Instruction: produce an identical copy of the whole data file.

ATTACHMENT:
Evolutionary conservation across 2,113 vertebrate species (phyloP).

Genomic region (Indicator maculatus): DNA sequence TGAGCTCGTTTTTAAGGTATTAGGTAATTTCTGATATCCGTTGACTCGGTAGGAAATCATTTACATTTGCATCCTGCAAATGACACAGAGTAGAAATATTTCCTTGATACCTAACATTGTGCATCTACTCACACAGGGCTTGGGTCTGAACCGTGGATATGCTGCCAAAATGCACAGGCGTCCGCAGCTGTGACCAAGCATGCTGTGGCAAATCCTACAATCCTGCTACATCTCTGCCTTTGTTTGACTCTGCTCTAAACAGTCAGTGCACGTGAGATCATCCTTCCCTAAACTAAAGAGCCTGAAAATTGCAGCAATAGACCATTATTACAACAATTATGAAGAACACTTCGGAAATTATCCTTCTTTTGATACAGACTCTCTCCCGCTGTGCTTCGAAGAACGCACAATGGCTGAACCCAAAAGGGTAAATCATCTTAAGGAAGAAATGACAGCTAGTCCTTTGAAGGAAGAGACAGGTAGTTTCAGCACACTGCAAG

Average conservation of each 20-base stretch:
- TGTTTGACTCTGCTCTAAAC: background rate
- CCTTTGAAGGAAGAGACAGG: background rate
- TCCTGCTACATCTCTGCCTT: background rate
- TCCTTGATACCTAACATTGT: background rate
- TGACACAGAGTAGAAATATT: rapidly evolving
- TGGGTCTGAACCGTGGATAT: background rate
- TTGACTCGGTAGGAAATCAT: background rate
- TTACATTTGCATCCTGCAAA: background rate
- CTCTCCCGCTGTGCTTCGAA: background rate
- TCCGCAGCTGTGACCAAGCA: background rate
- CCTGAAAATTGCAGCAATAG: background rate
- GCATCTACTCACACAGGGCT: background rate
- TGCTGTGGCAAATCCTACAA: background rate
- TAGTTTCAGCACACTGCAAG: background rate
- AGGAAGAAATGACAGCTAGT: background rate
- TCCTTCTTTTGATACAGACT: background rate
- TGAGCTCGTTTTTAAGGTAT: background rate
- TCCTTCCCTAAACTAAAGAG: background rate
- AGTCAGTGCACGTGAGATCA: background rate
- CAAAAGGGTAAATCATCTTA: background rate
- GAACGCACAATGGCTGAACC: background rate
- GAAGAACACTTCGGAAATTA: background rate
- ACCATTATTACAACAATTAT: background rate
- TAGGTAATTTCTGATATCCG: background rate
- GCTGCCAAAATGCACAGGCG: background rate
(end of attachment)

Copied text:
Evolutionary conservation across 2,113 vertebrate species (phyloP).

Genomic region (Indicator maculatus): DNA sequence TGAGCTCGTTTTTAAGGTATTAGGTAATTTCTGATATCCGTTGACTCGGTAGGAAATCATTTACATTTGCATCCTGCAAATGACACAGAGTAGAAATATTTCCTTGATACCTAACATTGTGCATCTACTCACACAGGGCTTGGGTCTGAACCGTGGATATGCTGCCAAAATGCACAGGCGTCCGCAGCTGTGACCAAGCATGCTGTGGCAAATCCTACAATCCTGCTACATCTCTGCCTTTGTTTGACTCTGCTCTAAACAGTCAGTGCACGTGAGATCATCCTTCCCTAAACTAAAGAGCCTGAAAATTGCAGCAATAGACCATTATTACAACAATTATGAAGAACACTTCGGAAATTATCCTTCTTTTGATACAGACTCTCTCCCGCTGTGCTTCGAAGAACGCACAATGGCTGAACCCAAAAGGGTAAATCATCTTAAGGAAGAAATGACAGCTAGTCCTTTGAAGGAAGAGACAGGTAGTTTCAGCACACTGCAAG

Average conservation of each 20-base stretch:
- TGTTTGACTCTGCTCTAAAC: background rate
- CCTTTGAAGGAAGAGACAGG: background rate
- TCCTGCTACATCTCTGCCTT: background rate
- TCCTTGATACCTAACATTGT: background rate
- TGACACAGAGTAGAAATATT: rapidly evolving
- TGGGTCTGAACCGTGGATAT: background rate
- TTGACTCGGTAGGAAATCAT: background rate
- TTACATTTGCATCCTGCAAA: background rate
- CTCTCCCGCTGTGCTTCGAA: background rate
- TCCGCAGCTGTGACCAAGCA: background rate
- CCTGAAAATTGCAGCAATAG: background rate
- GCATCTACTCACACAGGGCT: background rate
- TGCTGTGGCAAATCCTACAA: background rate
- TAGTTTCAGCACACTGCAAG: background rate
- AGGAAGAAATGACAGCTAGT: background rate
- TCCTTCTTTTGATACAGACT: background rate
- TGAGCTCGTTTTTAAGGTAT: background rate
- TCCTTCCCTAAACTAAAGAG: background rate
- AGTCAGTGCACGTGAGATCA: background rate
- CAAAAGGGTAAATCATCTTA: background rate
- GAACGCACAATGGCTGAACC: background rate
- GAAGAACACTTCGGAAATTA: background rate
- ACCATTATTACAACAATTAT: background rate
- TAGGTAATTTCTGATATCCG: background rate
- GCTGCCAAAATGCACAGGCG: background rate